Beware of any teacher who would lead you to believe that there is something mystical or special or holy about being Jewish. Love the Jews and pray for their salvation, as Paul did in Romans 10:1, but beware of those who would encourage you to be a Jew according to the flesh by following old covenant Jewish food laws. Beware of those who urge you to follow a "pure" Levitical diet so that you can be like "the healthiest nation on earth," a statement the Bible never makes concerning the Jews.

Jordan Rubin would have you believe that the Jews were greatly benefited by the diet God gave them in Leviticus 11, but what does the scripture say?

"Do not be carried away by varied and strange teachings; for it is good for the heart to be strengthened by grace, not by foods, through which those who were so occupied were not benefited." —Hebrews 13:9. How could the scripture be more clear? The author of Hebrews was writing to Hebrews — that is, Jewish believers in Jesus who were being tempted to go back to Judaism. He specifically told them that the heart was strengthened by grace, not by foods "through which those who were so occupied were not benefited."

The Levitical diet or any other "pure" food diet will not benefit your heart. The heart is strengthened by grace, not by following certain dietary rules. Paul made a similar statement in 1 Corinthians 8:8: "But food will not commend us to God; we are neither the worse if we do not eat, nor the better if we do eat."

Remember what Paul said in Galatians 3:29: "And if you belong to Christ, then you are Abraham's descendants, heirs according to promise." If you are in Christ Jesus, having true faith in Him, then you are a child of Abraham. You are a Jew in the only way that counts. You who were once not a people have become the people of God (1 Peter 2:10).

In Matthew 12:33-35, Jesus taught that nothing short of a new heart would make any difference in righteousness:

Either make the tree good and its fruit good, or make the tree bad and its fruit bad; for the tree is known by its fruit. You brood of vipers, how can you, being evil, speak what is good? For the mouth speaks out of that which fills the heart. The good man brings out of his good treasure what is good; and the evil man brings out of his evil treasure what is evil.

These verses and many others show the importance of the heart. Defilement comes from the heart, not from foods. Conversely, righteousness comes from a good heart, a heart that has been made good by Christ. We will never be defiled by sugar, salt, caffeine, alcohol, processed foods, fast food, chemicals, cholesterol or saturated fats. Nothing that goes into our mouths can defile us. The things that come out of our mouths and hearts, however, can and do defile us.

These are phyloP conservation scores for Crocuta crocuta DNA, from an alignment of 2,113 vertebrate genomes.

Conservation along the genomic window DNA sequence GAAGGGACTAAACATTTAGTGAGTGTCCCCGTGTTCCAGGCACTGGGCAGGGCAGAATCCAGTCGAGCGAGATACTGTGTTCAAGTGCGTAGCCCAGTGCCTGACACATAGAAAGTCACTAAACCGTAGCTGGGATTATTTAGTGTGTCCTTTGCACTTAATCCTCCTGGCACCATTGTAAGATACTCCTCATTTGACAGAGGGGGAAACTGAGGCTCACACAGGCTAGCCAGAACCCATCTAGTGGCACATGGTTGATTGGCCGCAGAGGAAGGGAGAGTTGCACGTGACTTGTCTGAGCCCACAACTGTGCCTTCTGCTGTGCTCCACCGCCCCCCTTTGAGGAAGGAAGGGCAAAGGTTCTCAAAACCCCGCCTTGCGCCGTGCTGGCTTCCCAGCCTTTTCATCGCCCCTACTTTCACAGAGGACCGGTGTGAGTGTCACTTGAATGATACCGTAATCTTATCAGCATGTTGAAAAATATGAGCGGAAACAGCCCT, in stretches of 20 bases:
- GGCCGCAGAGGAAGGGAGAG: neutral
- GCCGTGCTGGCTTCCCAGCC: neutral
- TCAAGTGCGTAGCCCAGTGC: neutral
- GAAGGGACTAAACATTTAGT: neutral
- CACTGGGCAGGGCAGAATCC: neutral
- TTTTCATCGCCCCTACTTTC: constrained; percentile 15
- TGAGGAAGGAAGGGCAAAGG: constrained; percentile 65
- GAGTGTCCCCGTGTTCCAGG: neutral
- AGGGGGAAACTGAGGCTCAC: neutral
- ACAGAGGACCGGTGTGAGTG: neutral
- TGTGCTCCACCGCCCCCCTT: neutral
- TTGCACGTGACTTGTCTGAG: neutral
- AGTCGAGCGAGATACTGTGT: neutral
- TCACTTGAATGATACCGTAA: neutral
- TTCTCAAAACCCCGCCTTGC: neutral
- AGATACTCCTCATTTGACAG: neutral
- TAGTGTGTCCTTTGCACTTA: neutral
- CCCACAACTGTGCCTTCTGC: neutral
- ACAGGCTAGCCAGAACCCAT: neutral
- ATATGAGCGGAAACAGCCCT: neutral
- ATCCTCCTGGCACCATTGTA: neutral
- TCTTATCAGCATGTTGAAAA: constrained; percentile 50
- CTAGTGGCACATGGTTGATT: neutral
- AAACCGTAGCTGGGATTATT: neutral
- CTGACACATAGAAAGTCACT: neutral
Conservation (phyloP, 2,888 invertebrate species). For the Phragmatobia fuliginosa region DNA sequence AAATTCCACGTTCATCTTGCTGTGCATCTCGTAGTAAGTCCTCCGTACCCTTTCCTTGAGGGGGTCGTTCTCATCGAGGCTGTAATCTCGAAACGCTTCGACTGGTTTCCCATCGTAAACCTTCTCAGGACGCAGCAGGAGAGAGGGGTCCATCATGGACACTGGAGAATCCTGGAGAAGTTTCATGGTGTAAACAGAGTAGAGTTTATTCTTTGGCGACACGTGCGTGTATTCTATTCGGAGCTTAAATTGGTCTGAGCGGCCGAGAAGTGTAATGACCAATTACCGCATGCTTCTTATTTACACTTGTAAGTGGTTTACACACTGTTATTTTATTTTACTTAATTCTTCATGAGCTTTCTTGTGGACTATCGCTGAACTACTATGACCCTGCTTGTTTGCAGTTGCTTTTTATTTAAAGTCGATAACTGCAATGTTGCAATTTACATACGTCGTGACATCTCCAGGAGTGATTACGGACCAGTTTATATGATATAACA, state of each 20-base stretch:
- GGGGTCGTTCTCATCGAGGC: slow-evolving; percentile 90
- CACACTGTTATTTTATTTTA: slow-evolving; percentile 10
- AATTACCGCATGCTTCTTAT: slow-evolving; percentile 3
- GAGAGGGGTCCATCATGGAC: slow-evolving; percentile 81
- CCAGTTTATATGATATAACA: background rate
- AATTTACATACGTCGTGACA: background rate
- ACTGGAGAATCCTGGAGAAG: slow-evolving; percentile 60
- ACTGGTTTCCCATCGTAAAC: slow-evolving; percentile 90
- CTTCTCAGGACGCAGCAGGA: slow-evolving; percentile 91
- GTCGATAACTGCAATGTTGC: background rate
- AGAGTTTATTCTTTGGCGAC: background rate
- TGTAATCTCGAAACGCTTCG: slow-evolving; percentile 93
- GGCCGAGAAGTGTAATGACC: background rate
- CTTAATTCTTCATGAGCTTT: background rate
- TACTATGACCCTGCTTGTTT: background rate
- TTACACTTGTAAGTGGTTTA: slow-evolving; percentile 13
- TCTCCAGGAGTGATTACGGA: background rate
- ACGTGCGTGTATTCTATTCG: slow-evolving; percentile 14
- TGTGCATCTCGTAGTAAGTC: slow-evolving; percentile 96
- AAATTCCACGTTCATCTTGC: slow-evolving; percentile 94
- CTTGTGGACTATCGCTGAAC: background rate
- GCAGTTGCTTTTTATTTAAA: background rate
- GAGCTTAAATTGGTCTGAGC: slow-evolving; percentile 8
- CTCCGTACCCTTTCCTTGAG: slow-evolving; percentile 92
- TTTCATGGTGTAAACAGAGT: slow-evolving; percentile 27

Slander, gossip, lies, profanity, outbursts of anger, bitterness, grumblings, impatience, dirty jokes, lewd comments, hatred, strife, and many other unclean thoughts lie within the human heart and are all too often released when we open our mouths. This is the heart disease that should most concern us. These are the things that should trouble us, far more than our cholesterol levels. These are the things for which we should aggressively seek a cure.

Unfortunately, far too many are more concerned with their physical well-being than their spiritual well-being. Far too many

are concerned about the wrong kind of heart disease. Far too many are concerned about dying the first death, which is inevitable, while they remain happily unconcerned about suffering the second death in the lake of fire. Far too many will devote time and money and energy to improving their cardiovascular health, while utterly neglecting their eternal souls. In the midst of this climate, there is no shortage of teachers eager to prescribe dietary cures for the physical problems people are itching to solve. All the while, Jesus Christ, the great physician of the soul and the great heart transplant surgeon, calls out, "MAN SHALL NOT LIVE ON BREAD ALONE, BUT ON EVERY WORD THAT PROCEEDS OUT OF THE MOUTH OF GOD."—Matthew 4:4.

 

Chapter 7.

The Sin of Gluttony

One of themselves, even a prophet of their own, said, The Cretians are always liars, evil beasts, slow bellies. This witness is true. Wherefore rebuke them sharply, that they may be sound in the faith; Not giving heed to Jewish fables, and commandments of men, that turn from the truth. One of the Cretans, a prophet of their own, said, 'Cretans are always liars, evil beasts, lazy gluttons.' This testimony is true. Therefore rebuke them sharply, that they may be sound in the faith, not devoting themselves to Jewish myths and the commands of people who turn away from the truth. Titus 1:12-14

While the thrust of this book is about the danger of legalistic Pharisees who command us to abstain from various foods in order to be nutritionally pure (Nutritianity), there is plenty of evidence that the opposite danger of gluttony is equally pervasive in America. While many are obsessed with diets and abstaining from foods for self-righteous purposes, there are just as many or more who seem to have never given any thought to abstaining from any food or drink in any amount. Here some would surely suggest that I have just left the realm of preachin' and have gone to meddlin.' So be it.

The inhabitants of Crete had the distinguished privilege of being labeled as lazy gluttons by one of their own prophets. Paul added his "Amen" to this indictment and told Titus that the description was accurate. Could the same thing be said about Americans today?
 

The prevalence of gluttony